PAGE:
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Melatonin is Not Just For Sleep

During the past two years of figuring out best strategies to keep the immune system healthy we are rediscovering all of the benefits that melatonin has to offer us. Melatonin at the 3-5 mg dose just prior to bed offers many patients good relief with sleep-onset insomnia. As a reminder melatonin is secreted from our pineal gland in response to darkness to help us with the onset of sleep. It sometimes is called a "chrono-biotic" because of those effects. While it is enhancing or improving sleep patterns it also can improve those patients affected with seasonal affective disorder.

While large-scale studies would be ideal, we do have some budding smaller studies suggesting that melatonin can help the secretion of growth hormone (HGH). The bulk of growth hormone is secreted in a pulsatile fashion at night while we sleep. Growth hormone assists in the repairs of our cells at nighttime. Growth hormone can also aid in increasing bone strength and muscle mass.

As a compound that is high in antioxidants melatonin can prevent cell damage and one beneficiary of this antioxidant capability is the retina. Prevention of macular degeneration and glaucoma may occur with as little as 3 mg of melatonin. There has also been some treatment studies in human and animal studies for retinopathy.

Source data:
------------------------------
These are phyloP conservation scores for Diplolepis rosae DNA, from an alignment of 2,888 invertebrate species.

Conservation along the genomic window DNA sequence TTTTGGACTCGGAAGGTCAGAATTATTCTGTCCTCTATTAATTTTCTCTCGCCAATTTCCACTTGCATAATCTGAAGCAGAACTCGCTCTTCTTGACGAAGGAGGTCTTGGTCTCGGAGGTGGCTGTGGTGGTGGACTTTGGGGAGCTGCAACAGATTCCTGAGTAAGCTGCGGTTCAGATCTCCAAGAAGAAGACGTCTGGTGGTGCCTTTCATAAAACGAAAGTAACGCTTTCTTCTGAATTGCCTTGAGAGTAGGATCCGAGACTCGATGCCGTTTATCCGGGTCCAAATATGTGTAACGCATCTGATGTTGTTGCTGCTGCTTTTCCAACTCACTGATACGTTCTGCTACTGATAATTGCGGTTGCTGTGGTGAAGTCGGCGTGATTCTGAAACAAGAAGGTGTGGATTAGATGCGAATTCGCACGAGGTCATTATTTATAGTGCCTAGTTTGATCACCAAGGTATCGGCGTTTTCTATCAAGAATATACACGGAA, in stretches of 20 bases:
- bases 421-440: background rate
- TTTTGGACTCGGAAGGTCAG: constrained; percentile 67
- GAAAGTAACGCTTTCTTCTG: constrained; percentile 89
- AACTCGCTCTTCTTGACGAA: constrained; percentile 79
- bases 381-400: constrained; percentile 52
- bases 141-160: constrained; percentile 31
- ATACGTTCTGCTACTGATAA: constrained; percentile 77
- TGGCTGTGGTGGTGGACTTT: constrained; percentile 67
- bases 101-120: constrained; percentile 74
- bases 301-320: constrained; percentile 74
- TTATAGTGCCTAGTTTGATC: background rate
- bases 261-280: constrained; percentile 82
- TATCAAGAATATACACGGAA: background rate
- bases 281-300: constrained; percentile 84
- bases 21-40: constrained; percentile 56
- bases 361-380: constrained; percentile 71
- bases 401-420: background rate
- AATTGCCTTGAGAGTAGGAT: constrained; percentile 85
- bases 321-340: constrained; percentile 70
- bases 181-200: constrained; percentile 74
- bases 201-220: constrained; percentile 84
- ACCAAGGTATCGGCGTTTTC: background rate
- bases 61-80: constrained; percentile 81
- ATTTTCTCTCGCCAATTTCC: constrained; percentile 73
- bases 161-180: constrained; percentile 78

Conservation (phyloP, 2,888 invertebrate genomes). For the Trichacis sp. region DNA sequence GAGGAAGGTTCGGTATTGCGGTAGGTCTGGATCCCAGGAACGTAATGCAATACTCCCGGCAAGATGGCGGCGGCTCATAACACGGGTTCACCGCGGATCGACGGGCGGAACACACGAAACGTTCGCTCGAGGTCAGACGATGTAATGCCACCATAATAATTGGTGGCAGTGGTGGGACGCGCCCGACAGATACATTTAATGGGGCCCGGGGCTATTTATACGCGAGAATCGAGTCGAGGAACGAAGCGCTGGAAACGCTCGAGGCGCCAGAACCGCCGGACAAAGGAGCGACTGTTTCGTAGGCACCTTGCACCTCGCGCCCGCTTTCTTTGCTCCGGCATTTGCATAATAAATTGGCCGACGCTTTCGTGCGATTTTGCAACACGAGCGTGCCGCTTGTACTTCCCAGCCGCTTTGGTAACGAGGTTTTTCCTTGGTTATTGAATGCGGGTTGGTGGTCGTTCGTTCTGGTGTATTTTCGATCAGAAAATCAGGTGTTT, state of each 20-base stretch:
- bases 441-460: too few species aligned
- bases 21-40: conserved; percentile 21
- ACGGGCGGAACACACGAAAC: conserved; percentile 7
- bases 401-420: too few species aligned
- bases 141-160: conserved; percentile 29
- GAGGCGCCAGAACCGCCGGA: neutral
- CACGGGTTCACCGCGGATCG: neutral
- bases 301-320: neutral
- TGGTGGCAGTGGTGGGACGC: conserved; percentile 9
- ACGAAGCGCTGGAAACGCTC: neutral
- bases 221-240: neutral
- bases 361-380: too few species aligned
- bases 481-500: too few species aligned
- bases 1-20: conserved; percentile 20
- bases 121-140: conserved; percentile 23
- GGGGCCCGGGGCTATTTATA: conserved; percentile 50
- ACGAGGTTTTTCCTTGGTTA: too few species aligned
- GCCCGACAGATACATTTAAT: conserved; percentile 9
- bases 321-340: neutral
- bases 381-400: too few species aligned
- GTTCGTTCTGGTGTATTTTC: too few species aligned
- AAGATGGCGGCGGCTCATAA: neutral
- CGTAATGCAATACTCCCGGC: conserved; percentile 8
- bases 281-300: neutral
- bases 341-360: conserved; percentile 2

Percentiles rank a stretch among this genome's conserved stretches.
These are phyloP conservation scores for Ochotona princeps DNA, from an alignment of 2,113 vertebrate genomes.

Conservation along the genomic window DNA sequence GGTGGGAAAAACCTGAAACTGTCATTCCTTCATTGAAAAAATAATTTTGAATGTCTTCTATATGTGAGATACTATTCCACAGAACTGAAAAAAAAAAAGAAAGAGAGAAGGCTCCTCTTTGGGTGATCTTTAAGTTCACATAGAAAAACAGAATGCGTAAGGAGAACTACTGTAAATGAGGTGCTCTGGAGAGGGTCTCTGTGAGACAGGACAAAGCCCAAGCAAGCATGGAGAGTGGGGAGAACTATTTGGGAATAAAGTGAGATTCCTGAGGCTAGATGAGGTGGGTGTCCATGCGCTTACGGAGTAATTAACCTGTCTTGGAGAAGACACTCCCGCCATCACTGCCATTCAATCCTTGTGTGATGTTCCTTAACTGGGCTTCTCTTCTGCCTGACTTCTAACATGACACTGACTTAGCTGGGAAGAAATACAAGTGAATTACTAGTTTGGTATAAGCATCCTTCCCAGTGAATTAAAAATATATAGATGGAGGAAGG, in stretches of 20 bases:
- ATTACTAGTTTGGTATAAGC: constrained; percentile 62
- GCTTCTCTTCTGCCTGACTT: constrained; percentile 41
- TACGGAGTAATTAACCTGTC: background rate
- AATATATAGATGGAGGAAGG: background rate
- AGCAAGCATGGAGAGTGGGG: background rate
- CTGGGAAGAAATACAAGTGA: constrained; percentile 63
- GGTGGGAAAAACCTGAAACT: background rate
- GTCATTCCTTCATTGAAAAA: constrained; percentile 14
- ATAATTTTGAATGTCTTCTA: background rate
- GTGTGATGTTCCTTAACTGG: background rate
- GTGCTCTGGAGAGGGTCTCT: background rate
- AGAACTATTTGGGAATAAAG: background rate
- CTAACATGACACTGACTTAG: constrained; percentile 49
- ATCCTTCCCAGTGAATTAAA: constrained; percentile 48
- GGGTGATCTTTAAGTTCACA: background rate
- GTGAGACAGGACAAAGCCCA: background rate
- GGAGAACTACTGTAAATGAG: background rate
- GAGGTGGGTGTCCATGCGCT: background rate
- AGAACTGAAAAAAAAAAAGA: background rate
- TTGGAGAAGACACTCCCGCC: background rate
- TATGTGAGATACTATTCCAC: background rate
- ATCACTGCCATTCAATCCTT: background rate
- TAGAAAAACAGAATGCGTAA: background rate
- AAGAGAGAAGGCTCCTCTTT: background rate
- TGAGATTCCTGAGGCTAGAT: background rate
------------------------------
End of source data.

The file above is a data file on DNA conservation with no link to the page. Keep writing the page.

For those patients who suffer from excessive acid production, GERD, melatonin may be just what is needed to cut it back the acid secretion!

The Cleveland Clinic gets credit again for its observations and study looking at melatonin aiding in prevention and treatment of COVID-19 because of its anti-inflammatory and antioxidant effects. A highly academic study revealed that melatonin improves oxygenation, decreasing tissue injury and cutting down Il-10 in the severe complications with lung involvement. Higher doses of melatonin has also been proposed to be used when excessive secretions in the lungs (in phase three of COVID-19) is involved.

Let us not forget the anti-cancer prevention and treatment proposed for many cancer cell-lines. The proposed mechanisms of action vary from different tumor types, but melatonin is being studied for its antiproliferative, antioxidative, and immunostimulatory mechanisms. In many cases melatonin is proposed to inhibit migration of tumor cells (known as metastasis), especially so for lung cancers.

Talk to your integrative provider to see if melatonin should be added into your regimen.